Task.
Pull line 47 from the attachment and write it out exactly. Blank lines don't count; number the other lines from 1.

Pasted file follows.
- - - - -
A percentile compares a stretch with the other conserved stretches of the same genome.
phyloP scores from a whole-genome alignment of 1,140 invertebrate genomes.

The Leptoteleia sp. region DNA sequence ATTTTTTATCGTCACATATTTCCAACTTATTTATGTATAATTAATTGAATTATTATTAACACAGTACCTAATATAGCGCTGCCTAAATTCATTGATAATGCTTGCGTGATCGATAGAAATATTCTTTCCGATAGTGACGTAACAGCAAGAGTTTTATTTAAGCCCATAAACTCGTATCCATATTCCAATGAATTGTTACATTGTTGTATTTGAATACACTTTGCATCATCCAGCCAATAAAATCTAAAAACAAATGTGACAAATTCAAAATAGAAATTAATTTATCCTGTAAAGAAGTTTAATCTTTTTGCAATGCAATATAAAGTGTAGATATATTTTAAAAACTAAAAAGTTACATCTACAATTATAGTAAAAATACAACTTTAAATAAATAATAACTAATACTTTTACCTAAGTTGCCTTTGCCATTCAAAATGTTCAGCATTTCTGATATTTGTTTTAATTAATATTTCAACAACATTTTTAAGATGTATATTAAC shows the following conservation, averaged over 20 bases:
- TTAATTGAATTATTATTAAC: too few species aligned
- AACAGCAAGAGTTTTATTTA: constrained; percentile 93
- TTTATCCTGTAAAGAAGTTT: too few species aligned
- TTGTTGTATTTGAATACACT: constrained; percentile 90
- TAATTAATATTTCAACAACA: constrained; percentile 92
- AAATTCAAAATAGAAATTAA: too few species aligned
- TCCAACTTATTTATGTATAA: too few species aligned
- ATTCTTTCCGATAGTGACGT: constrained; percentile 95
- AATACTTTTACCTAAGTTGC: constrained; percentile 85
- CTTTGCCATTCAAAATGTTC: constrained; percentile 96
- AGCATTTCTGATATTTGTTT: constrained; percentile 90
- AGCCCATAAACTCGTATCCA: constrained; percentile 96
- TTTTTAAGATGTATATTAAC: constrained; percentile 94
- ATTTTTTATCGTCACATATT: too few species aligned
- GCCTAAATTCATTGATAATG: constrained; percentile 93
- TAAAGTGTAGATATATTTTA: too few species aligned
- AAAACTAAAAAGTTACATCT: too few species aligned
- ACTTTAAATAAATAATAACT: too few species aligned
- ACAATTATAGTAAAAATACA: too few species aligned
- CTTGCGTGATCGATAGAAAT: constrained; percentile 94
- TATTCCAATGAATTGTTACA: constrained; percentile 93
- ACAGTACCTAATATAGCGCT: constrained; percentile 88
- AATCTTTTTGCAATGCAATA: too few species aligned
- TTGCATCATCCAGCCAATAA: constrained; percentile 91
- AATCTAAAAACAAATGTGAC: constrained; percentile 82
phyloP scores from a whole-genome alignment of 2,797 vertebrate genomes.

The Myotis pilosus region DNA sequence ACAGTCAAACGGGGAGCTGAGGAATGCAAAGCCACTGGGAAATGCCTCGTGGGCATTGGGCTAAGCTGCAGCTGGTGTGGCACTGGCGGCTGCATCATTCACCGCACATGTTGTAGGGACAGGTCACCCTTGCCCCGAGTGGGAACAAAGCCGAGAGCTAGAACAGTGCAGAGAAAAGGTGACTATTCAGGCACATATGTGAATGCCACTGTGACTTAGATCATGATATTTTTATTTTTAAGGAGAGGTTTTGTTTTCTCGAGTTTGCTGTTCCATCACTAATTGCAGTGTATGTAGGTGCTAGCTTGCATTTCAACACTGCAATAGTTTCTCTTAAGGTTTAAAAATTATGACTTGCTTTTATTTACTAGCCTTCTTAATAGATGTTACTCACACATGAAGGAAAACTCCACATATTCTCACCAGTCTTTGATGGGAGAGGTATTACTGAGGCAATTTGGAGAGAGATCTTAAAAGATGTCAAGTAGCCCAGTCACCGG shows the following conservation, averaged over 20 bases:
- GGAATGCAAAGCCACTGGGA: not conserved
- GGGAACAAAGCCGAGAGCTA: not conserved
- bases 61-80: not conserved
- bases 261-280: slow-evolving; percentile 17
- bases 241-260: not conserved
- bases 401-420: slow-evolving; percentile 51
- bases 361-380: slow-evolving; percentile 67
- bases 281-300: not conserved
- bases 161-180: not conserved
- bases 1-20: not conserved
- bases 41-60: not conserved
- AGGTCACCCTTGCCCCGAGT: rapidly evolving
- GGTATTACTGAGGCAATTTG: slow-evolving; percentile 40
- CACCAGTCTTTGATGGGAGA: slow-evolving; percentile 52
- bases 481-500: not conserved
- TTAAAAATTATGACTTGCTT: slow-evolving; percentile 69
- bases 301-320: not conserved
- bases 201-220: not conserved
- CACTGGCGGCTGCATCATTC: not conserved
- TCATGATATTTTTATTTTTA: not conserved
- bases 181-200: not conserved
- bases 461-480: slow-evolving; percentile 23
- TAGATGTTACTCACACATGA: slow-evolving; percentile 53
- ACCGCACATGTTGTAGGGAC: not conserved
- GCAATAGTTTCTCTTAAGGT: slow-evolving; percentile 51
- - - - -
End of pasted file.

- bases 301-320: not conserved